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Old 06-09-2012, 18:42   #13
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Re: Fiberglass hull life span ??

I read a quote from a Coastie, years ago, that said something to the effect;
Quote:
"wooden hulls die premature deaths from neglect everyday, while fiberglass boats must be shot to be put out of their misery."
Like BAsh says, I do not think we yet know the lifespan of a firerglass hull... and looking around my marina I don't think we are going to find it anytime soon...
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Old 06-09-2012, 18:48   #14
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Re: Fiberglass hull life span ??

Quote:
Originally Posted by bob_deb View Post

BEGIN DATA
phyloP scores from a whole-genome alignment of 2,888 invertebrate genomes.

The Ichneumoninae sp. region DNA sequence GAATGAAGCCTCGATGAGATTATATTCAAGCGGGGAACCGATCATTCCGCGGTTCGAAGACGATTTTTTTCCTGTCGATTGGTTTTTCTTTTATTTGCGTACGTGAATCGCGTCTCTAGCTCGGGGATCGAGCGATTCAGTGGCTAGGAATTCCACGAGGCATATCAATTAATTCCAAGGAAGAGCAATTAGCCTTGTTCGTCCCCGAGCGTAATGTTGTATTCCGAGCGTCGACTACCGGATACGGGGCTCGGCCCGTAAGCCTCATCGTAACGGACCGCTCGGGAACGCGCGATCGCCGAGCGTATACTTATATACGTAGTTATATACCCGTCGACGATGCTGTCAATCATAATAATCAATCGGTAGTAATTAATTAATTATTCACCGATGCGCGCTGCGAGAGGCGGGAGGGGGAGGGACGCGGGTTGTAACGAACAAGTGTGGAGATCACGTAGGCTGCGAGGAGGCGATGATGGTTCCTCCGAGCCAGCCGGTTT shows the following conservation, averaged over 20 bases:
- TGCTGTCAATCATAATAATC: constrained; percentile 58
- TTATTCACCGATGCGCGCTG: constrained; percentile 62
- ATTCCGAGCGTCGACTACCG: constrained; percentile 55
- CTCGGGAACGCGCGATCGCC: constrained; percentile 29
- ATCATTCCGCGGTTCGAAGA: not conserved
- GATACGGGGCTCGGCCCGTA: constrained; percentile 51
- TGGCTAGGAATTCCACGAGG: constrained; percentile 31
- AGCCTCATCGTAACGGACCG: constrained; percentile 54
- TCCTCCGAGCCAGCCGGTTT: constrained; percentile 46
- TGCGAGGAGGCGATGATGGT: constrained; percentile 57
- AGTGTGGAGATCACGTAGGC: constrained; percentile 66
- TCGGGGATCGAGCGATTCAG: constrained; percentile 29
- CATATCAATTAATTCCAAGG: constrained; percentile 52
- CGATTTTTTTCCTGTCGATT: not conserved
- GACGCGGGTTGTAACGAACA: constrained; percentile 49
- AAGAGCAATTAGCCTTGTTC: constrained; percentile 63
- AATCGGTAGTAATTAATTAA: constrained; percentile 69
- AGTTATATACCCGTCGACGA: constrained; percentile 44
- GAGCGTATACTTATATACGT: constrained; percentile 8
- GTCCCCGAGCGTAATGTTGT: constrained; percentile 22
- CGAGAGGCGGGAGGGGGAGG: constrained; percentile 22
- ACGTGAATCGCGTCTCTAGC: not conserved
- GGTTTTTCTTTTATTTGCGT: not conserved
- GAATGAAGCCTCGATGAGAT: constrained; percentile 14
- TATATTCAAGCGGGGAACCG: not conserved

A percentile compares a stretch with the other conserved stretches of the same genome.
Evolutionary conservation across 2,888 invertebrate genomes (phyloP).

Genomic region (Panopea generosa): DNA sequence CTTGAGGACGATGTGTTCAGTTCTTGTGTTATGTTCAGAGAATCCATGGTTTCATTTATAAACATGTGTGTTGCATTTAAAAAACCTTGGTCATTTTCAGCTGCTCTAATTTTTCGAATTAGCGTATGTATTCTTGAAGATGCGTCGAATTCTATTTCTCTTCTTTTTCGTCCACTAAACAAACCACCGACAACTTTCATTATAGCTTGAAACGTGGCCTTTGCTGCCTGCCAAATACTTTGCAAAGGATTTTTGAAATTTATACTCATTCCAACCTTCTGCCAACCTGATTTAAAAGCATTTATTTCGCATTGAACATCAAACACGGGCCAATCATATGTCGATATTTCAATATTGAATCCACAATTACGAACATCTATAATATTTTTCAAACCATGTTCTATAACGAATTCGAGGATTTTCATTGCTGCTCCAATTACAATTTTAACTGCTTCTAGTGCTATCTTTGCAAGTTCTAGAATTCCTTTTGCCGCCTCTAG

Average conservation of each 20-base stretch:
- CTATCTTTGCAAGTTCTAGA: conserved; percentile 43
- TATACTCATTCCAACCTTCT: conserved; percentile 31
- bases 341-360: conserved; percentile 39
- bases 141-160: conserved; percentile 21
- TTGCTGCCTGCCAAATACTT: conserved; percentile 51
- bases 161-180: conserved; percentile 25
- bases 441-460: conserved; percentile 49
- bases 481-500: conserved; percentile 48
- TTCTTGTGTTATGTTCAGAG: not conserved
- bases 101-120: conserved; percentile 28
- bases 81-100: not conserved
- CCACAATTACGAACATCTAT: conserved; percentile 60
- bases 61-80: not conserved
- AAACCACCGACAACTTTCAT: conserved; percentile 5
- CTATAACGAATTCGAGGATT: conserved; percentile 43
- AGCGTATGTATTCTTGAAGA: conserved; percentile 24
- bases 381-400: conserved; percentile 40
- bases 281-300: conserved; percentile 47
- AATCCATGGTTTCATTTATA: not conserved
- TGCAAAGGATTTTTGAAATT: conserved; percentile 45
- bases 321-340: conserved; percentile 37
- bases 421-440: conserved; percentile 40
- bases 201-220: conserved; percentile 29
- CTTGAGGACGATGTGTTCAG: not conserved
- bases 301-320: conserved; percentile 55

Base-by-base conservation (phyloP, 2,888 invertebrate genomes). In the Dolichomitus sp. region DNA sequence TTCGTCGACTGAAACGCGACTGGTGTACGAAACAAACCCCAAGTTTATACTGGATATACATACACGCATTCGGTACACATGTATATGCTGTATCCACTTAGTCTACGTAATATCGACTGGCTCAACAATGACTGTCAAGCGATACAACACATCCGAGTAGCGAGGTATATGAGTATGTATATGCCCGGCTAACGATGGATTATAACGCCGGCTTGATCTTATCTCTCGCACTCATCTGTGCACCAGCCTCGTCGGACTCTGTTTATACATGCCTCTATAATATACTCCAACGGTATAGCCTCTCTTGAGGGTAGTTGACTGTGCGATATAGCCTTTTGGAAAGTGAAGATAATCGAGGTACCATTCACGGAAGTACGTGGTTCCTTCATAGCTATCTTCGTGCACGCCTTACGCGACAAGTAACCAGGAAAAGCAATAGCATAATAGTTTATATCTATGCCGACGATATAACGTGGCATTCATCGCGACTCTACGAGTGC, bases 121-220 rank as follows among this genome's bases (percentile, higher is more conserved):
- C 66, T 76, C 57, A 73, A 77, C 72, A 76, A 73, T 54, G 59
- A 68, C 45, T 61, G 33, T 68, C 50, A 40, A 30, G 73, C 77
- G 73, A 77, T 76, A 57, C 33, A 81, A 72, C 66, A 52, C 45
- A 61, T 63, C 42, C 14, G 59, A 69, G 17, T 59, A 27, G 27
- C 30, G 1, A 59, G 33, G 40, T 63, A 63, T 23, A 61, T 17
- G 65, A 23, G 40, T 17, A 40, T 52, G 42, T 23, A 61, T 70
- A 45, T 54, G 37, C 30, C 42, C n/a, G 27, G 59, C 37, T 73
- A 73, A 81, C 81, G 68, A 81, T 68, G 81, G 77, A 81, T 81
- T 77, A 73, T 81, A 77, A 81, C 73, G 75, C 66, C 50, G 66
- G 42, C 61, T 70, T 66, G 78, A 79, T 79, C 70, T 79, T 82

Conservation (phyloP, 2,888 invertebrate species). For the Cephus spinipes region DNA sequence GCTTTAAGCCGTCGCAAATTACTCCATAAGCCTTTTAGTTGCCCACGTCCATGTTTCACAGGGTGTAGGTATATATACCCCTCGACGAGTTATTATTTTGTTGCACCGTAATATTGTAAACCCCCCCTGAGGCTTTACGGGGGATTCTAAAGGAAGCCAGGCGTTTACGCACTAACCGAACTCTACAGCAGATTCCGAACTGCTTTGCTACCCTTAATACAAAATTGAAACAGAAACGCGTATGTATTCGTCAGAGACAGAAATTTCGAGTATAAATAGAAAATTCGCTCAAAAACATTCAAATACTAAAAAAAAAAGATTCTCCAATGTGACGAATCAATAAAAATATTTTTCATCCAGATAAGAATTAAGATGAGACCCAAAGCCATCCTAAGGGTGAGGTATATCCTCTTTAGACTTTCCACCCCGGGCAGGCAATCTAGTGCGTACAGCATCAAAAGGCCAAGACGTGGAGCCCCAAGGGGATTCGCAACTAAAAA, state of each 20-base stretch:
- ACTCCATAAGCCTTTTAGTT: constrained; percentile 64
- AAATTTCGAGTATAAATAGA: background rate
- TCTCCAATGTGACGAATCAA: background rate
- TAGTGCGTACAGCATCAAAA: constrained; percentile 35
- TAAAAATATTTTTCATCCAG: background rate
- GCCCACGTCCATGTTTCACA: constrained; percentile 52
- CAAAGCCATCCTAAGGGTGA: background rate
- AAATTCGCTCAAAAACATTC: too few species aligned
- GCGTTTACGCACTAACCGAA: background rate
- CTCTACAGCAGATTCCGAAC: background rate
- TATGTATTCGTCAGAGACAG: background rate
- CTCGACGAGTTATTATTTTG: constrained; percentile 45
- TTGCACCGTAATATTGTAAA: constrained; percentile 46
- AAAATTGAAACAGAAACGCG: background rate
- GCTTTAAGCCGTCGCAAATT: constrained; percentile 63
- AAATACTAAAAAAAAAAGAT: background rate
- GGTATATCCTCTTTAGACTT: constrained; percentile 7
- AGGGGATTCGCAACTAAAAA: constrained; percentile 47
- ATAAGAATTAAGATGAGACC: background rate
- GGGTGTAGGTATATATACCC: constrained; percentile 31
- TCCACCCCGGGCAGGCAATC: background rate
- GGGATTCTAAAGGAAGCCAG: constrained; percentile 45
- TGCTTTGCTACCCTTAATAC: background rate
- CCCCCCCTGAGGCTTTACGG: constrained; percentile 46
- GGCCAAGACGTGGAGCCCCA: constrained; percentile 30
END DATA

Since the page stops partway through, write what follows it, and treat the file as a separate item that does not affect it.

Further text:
I just read a chapter in a book by Hal Roth concerning different types of hull materials. He said that after 20 years fiber glass starts to loose it's integrity, weaken, and tend to be not so reliable. I have seen many boats well over the 20 year age still to sea, should I avoid buying an older glass boat ????

thanks Bob

Blanket quotes are interesting and almost always wrong.

Not all fiberglass hulls are the same. It is dependent on individual hull design, materials, layup and maintenance.
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Old 06-09-2012, 19:19   #15
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Re: Fiberglass Hull Life Span ??

If 20 years is the wear out time , theres a bunch of Columbias out there that should be condemed then? Boy Ive seen Glass boats 5 yrs old I would not have bought because of both bad maintaince, and shoddy bild work !! But Ive seen 30 yr old Glass boats I would have loved to have !! Just look at Yatch World at Bertrams, Hatteras, ECT they don't ever seem to quit selling!! and sure carry non worn out prices !! Just sayin there only wear out if they are not taken care of !!!